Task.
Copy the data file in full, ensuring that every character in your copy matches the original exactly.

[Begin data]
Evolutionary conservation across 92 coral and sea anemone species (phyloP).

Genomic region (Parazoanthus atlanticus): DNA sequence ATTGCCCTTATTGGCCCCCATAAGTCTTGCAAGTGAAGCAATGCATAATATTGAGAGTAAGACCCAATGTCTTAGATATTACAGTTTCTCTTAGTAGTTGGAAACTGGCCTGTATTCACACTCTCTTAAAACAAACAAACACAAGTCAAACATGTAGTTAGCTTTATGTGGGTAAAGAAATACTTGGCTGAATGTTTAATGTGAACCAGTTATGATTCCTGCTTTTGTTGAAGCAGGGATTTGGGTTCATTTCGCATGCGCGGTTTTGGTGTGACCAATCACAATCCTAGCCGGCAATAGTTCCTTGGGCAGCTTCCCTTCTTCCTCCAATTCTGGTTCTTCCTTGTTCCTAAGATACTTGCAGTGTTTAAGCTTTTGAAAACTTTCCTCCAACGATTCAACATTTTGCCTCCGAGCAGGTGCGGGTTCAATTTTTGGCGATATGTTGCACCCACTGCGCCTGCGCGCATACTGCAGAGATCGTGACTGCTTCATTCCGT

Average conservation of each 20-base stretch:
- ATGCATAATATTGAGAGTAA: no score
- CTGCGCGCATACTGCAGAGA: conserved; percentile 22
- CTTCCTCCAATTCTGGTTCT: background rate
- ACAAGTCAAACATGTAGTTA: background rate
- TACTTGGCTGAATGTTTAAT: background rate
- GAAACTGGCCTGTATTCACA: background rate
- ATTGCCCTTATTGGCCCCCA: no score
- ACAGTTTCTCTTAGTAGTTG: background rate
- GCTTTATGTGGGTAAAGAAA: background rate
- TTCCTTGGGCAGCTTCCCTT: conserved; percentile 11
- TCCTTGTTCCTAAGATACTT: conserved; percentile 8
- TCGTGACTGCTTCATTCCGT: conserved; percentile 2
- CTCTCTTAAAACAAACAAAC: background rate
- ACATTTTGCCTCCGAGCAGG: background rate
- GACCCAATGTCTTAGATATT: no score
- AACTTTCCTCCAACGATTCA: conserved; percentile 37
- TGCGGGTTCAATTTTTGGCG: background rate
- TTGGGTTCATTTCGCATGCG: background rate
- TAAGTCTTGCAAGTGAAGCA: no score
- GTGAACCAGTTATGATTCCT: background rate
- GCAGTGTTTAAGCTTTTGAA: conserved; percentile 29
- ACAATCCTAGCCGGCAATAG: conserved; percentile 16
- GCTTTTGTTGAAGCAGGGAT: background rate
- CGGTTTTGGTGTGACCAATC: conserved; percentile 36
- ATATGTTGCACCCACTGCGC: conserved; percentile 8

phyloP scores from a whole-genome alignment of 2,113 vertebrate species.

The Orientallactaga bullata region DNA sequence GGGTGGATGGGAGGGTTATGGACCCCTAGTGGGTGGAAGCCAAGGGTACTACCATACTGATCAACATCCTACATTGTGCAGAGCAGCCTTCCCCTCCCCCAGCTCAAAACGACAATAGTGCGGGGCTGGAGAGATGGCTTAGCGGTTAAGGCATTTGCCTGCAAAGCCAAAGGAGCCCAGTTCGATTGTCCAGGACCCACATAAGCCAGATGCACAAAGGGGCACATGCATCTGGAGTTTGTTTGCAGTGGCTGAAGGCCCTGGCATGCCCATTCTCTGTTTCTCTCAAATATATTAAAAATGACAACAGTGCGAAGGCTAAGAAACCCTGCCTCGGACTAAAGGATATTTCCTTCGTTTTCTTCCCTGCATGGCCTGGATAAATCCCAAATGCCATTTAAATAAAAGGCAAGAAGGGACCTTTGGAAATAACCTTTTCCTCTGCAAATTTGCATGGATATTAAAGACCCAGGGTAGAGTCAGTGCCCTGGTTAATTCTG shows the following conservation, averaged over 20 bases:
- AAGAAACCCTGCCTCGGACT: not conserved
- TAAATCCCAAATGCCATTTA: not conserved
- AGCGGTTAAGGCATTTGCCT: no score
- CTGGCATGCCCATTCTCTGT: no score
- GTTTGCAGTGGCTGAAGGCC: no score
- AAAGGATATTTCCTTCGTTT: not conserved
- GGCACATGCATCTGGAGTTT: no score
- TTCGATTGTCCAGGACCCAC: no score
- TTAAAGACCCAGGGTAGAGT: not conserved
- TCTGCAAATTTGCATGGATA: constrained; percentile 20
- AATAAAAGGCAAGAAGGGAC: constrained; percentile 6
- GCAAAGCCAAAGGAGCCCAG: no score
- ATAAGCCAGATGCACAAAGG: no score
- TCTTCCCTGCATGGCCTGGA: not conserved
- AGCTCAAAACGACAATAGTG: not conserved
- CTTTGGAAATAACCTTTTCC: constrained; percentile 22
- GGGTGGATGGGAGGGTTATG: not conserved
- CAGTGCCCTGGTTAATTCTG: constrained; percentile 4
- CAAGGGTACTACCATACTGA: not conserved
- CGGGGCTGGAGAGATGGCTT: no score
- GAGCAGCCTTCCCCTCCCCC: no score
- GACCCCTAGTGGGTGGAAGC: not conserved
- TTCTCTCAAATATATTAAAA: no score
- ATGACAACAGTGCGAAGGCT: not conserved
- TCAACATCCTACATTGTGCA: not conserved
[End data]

Evolutionary conservation across 92 coral and sea anemone species (phyloP).

Genomic region (Parazoanthus atlanticus): DNA sequence ATTGCCCTTATTGGCCCCCATAAGTCTTGCAAGTGAAGCAATGCATAATATTGAGAGTAAGACCCAATGTCTTAGATATTACAGTTTCTCTTAGTAGTTGGAAACTGGCCTGTATTCACACTCTCTTAAAACAAACAAACACAAGTCAAACATGTAGTTAGCTTTATGTGGGTAAAGAAATACTTGGCTGAATGTTTAATGTGAACCAGTTATGATTCCTGCTTTTGTTGAAGCAGGGATTTGGGTTCATTTCGCATGCGCGGTTTTGGTGTGACCAATCACAATCCTAGCCGGCAATAGTTCCTTGGGCAGCTTCCCTTCTTCCTCCAATTCTGGTTCTTCCTTGTTCCTAAGATACTTGCAGTGTTTAAGCTTTTGAAAACTTTCCTCCAACGATTCAACATTTTGCCTCCGAGCAGGTGCGGGTTCAATTTTTGGCGATATGTTGCACCCACTGCGCCTGCGCGCATACTGCAGAGATCGTGACTGCTTCATTCCGT

Average conservation of each 20-base stretch:
- ATGCATAATATTGAGAGTAA: no score
- CTGCGCGCATACTGCAGAGA: conserved; percentile 22
- CTTCCTCCAATTCTGGTTCT: background rate
- ACAAGTCAAACATGTAGTTA: background rate
- TACTTGGCTGAATGTTTAAT: background rate
- GAAACTGGCCTGTATTCACA: background rate
- ATTGCCCTTATTGGCCCCCA: no score
- ACAGTTTCTCTTAGTAGTTG: background rate
- GCTTTATGTGGGTAAAGAAA: background rate
- TTCCTTGGGCAGCTTCCCTT: conserved; percentile 11
- TCCTTGTTCCTAAGATACTT: conserved; percentile 8
- TCGTGACTGCTTCATTCCGT: conserved; percentile 2
- CTCTCTTAAAACAAACAAAC: background rate
- ACATTTTGCCTCCGAGCAGG: background rate
- GACCCAATGTCTTAGATATT: no score
- AACTTTCCTCCAACGATTCA: conserved; percentile 37
- TGCGGGTTCAATTTTTGGCG: background rate
- TTGGGTTCATTTCGCATGCG: background rate
- TAAGTCTTGCAAGTGAAGCA: no score
- GTGAACCAGTTATGATTCCT: background rate
- GCAGTGTTTAAGCTTTTGAA: conserved; percentile 29
- ACAATCCTAGCCGGCAATAG: conserved; percentile 16
- GCTTTTGTTGAAGCAGGGAT: background rate
- CGGTTTTGGTGTGACCAATC: conserved; percentile 36
- ATATGTTGCACCCACTGCGC: conserved; percentile 8

phyloP scores from a whole-genome alignment of 2,113 vertebrate species.

The Orientallactaga bullata region DNA sequence GGGTGGATGGGAGGGTTATGGACCCCTAGTGGGTGGAAGCCAAGGGTACTACCATACTGATCAACATCCTACATTGTGCAGAGCAGCCTTCCCCTCCCCCAGCTCAAAACGACAATAGTGCGGGGCTGGAGAGATGGCTTAGCGGTTAAGGCATTTGCCTGCAAAGCCAAAGGAGCCCAGTTCGATTGTCCAGGACCCACATAAGCCAGATGCACAAAGGGGCACATGCATCTGGAGTTTGTTTGCAGTGGCTGAAGGCCCTGGCATGCCCATTCTCTGTTTCTCTCAAATATATTAAAAATGACAACAGTGCGAAGGCTAAGAAACCCTGCCTCGGACTAAAGGATATTTCCTTCGTTTTCTTCCCTGCATGGCCTGGATAAATCCCAAATGCCATTTAAATAAAAGGCAAGAAGGGACCTTTGGAAATAACCTTTTCCTCTGCAAATTTGCATGGATATTAAAGACCCAGGGTAGAGTCAGTGCCCTGGTTAATTCTG shows the following conservation, averaged over 20 bases:
- AAGAAACCCTGCCTCGGACT: not conserved
- TAAATCCCAAATGCCATTTA: not conserved
- AGCGGTTAAGGCATTTGCCT: no score
- CTGGCATGCCCATTCTCTGT: no score
- GTTTGCAGTGGCTGAAGGCC: no score
- AAAGGATATTTCCTTCGTTT: not conserved
- GGCACATGCATCTGGAGTTT: no score
- TTCGATTGTCCAGGACCCAC: no score
- TTAAAGACCCAGGGTAGAGT: not conserved
- TCTGCAAATTTGCATGGATA: constrained; percentile 20
- AATAAAAGGCAAGAAGGGAC: constrained; percentile 6
- GCAAAGCCAAAGGAGCCCAG: no score
- ATAAGCCAGATGCACAAAGG: no score
- TCTTCCCTGCATGGCCTGGA: not conserved
- AGCTCAAAACGACAATAGTG: not conserved
- CTTTGGAAATAACCTTTTCC: constrained; percentile 22
- GGGTGGATGGGAGGGTTATG: not conserved
- CAGTGCCCTGGTTAATTCTG: constrained; percentile 4
- CAAGGGTACTACCATACTGA: not conserved
- CGGGGCTGGAGAGATGGCTT: no score
- GAGCAGCCTTCCCCTCCCCC: no score
- GACCCCTAGTGGGTGGAAGC: not conserved
- TTCTCTCAAATATATTAAAA: no score
- ATGACAACAGTGCGAAGGCT: not conserved
- TCAACATCCTACATTGTGCA: not conserved